Oct. 29, 2020
By JANICE ARNOLD
MONTREAL— Moderna Therapeutics’ COVID vaccine should be ready to begin widespread distribution by late winter or next spring, Dr. Tal Zaks, the company’s Chief Medical Officer, said on Oct. 7 in a videoconference hosted by the Canadian Associates of Ben-Gurion University of the Negev.
Zaks is hopeful that the vaccine will be available in early 2021 for those at high risk, such as front-line workers or the elderly.
“My sense is that by the start of the next school year, things will be back to normal,” Zaks said.
In August, the Canadian government signed a deal with Moderna for 20 million doses to be delivered in 2021. An option for an additional 36 million doses was appended to the agreement last month.
In late July, the Cambridge, Mass.-based biotechnology company became the first in the United States to begin Phase 3 clinical trials of its vaccine candidate. Currently, 30,000 adults are enrolled in the late-stage investigation, conducted in collaboration with the National Institutes of Health.
Zaks, an Israeli oncologist, earned his medical degree and a PhD at Ben-Gurion. Israel has placed orders for the Moderna vaccine, among other countries.
The company expects to produce between 500 million and a billion doses next year, he said, noting that two inoculations would be administered, with a booster shot about a month after the first one.
Zaks said this vaccine has been shown to produce even more antibodies in a person infected with the coronavirus. Some in the trial have experienced mild flu-like symptoms that last a day or two, he said, but no serious side effects have been recorded.
How long immunity will last is not known, he acknowledged, but it should be at least a few years.
New vaccines are developed each year for the seasonal flu because different strains arise, he explained. Mutations have occurred in COVID, but that will not diminish the Moderna vaccine’s effectiveness, he said.
Moderna is currently expanding its trials to ensure the vaccine’s efficacy among children, pregnant women and those who are immune-compromised.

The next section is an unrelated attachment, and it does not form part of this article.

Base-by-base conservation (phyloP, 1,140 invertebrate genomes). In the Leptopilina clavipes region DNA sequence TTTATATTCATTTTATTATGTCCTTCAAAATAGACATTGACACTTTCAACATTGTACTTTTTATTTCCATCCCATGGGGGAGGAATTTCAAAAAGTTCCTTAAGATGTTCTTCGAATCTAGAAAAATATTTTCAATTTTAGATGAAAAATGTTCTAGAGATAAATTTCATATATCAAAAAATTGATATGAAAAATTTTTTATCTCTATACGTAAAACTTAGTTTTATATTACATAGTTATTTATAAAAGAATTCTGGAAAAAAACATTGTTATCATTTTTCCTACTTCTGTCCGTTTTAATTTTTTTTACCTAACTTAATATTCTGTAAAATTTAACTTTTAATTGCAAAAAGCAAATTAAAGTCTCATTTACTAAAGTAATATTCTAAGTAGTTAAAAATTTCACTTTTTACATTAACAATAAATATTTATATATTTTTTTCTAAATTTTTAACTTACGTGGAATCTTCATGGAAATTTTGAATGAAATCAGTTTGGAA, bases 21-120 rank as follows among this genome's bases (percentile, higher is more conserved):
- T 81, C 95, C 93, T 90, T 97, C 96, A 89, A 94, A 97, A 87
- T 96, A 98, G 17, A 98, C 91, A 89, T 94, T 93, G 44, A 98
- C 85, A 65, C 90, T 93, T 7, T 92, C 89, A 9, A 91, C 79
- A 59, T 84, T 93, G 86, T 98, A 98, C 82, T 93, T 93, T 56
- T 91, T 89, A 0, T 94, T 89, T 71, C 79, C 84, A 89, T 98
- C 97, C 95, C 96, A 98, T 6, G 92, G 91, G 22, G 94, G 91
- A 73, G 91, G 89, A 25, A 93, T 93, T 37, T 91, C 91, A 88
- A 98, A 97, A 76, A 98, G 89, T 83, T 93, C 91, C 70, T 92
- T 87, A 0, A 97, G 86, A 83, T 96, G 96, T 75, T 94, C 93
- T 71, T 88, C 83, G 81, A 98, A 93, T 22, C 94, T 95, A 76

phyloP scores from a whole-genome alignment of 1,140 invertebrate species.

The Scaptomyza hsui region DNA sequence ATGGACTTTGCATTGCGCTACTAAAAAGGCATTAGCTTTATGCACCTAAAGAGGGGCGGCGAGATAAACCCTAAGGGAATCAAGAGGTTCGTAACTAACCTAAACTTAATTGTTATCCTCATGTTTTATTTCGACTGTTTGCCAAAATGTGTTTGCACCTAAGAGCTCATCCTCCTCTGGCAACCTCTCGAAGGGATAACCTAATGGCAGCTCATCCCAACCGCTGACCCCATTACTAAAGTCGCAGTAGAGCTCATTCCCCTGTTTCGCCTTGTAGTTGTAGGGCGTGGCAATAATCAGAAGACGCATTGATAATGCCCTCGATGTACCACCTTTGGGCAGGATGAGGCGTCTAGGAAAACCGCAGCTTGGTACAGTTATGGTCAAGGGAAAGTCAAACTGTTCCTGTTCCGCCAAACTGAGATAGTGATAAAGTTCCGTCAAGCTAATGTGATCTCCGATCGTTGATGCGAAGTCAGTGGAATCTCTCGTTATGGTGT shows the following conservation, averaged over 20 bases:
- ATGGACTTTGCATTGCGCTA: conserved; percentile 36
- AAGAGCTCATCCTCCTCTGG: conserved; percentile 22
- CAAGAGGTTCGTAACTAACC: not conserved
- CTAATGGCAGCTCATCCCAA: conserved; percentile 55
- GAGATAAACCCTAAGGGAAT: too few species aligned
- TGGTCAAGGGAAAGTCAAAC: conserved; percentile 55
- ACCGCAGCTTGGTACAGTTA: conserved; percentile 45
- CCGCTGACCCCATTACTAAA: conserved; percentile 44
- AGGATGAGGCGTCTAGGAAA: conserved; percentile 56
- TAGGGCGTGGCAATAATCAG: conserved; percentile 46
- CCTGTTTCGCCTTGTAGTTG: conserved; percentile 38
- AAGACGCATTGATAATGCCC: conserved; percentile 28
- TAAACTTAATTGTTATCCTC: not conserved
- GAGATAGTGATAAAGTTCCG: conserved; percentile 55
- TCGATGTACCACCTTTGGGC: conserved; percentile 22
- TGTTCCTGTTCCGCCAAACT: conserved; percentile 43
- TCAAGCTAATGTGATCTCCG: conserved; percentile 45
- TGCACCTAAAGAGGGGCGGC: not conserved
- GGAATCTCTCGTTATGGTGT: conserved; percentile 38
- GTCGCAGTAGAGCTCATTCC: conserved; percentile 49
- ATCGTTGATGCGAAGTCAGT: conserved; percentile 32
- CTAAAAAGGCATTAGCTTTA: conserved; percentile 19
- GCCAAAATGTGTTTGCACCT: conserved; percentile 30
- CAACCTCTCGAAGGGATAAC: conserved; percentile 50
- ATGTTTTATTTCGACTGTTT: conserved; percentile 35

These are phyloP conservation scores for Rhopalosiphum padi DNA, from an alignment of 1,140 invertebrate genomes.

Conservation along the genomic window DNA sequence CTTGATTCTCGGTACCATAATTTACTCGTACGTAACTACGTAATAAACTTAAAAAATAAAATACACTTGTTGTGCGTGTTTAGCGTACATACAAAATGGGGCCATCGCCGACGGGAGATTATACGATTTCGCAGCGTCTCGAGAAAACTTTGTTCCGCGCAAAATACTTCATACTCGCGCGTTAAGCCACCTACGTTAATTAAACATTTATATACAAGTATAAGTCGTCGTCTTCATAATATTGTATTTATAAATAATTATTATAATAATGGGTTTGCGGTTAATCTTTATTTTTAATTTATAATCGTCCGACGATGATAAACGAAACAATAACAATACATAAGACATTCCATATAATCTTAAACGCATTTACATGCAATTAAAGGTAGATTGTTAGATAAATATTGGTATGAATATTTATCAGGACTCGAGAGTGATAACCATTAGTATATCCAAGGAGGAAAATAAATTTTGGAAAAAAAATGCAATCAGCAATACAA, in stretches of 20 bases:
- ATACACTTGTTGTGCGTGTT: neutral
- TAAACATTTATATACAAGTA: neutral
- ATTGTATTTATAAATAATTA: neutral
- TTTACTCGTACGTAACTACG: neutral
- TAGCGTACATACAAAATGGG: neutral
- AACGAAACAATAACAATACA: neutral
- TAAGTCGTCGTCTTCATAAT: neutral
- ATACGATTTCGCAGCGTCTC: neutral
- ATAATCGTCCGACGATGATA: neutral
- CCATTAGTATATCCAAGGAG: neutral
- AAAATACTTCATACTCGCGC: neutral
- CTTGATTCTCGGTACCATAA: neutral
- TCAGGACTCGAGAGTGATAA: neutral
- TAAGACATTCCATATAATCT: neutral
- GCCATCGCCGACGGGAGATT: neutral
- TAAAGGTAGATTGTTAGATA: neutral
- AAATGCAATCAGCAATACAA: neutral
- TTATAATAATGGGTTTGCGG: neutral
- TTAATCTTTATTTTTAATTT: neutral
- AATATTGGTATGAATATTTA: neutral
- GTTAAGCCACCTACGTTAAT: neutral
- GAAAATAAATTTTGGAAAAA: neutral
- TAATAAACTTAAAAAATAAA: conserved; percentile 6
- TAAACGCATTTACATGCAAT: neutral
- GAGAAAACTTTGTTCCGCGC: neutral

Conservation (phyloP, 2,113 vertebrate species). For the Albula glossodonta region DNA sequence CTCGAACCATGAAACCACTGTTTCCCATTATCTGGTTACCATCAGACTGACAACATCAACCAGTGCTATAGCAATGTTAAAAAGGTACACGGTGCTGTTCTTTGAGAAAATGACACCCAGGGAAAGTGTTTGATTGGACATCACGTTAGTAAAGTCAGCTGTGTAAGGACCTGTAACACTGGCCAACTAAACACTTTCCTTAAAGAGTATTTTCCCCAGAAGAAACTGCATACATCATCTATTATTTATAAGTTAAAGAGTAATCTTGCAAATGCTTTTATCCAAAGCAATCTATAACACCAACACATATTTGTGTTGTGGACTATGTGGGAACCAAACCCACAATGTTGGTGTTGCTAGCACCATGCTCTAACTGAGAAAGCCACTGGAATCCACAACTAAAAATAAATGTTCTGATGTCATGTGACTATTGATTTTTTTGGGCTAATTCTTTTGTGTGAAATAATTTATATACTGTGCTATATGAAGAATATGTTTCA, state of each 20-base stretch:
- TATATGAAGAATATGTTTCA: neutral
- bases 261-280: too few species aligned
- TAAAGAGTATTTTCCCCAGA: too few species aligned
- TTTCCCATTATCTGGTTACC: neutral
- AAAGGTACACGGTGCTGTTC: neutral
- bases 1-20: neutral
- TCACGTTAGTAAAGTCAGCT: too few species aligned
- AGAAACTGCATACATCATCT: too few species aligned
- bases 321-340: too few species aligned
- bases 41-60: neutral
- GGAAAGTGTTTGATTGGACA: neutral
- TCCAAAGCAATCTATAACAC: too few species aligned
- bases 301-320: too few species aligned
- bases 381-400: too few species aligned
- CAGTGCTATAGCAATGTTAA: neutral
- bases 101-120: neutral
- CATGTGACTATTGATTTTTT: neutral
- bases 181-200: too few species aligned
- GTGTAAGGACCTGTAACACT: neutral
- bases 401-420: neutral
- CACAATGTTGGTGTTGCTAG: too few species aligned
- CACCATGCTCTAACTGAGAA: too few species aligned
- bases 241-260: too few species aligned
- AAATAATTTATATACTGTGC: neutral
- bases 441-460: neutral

Mark Mendelson, chief executive officer of Canadian Associates of Ben-Gurion University, said there were nearly 220 registrants for the Zoom webinar, an indication of the high level of interest in the subject – and the pride of the university’s supporters.
In response to questions, Zaks assured that no corners are being cut to rush the vaccine to market. The U.S. Food and Drug Administration is “working in lockstep” with Moderna, he said, and has been, in fact, “overly conservative by some measures.” The company published the success of its findings in the New England Journal of Medicine on Sept. 29.
He warned that demand for a vaccine will likely outstrip supply, and countries that are less rich may have trouble meeting their citizens’ needs, at least in the first year. It’s also unclear how the several billion doses he expects to be needed by the end of next year will be deployed around the world, he said.
The Moderna vaccine will cost between US $20-$37 per dose, depending on the volume of purchase, he said.
Asked what keeps him awake at night, Zaks replied, “Our ability to explain our science to a public that is highly fractured in how it gets its information, where venues are polarized. That worries me.
“We are on the cusp of one of the greatest achievements in modern medicine and we find ourselves getting the very strange response of either we are not moving fast enough or ‘I do not believe you.’”